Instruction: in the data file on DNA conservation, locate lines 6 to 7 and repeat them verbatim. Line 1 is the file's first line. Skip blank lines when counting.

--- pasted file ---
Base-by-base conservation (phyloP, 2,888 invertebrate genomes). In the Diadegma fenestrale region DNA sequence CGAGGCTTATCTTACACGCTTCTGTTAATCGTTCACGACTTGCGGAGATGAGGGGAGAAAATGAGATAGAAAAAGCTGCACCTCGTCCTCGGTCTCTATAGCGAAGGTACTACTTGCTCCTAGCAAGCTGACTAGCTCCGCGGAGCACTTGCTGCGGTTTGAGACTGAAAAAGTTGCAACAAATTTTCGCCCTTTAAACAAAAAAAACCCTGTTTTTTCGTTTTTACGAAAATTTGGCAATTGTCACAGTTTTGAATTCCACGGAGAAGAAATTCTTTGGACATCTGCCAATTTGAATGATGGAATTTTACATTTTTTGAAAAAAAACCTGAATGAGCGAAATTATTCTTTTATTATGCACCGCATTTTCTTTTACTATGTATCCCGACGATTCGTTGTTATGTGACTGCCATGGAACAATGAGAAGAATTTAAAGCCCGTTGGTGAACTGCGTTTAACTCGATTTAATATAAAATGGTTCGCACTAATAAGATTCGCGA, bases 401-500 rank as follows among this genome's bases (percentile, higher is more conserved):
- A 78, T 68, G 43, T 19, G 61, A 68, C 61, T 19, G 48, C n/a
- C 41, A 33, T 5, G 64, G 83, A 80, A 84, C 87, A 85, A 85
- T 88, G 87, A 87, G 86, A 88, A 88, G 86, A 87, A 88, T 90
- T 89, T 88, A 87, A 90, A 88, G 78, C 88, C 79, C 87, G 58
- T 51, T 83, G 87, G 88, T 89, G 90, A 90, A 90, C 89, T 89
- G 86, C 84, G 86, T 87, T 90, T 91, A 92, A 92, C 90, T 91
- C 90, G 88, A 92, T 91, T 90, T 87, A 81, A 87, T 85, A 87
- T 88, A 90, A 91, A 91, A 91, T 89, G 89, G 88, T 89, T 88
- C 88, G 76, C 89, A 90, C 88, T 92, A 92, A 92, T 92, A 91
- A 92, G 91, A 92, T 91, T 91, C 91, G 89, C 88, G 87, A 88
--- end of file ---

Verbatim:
- T 51, T 83, G 87, G 88, T 89, G 90, A 90, A 90, C 89, T 89
- G 86, C 84, G 86, T 87, T 90, T 91, A 92, A 92, C 90, T 91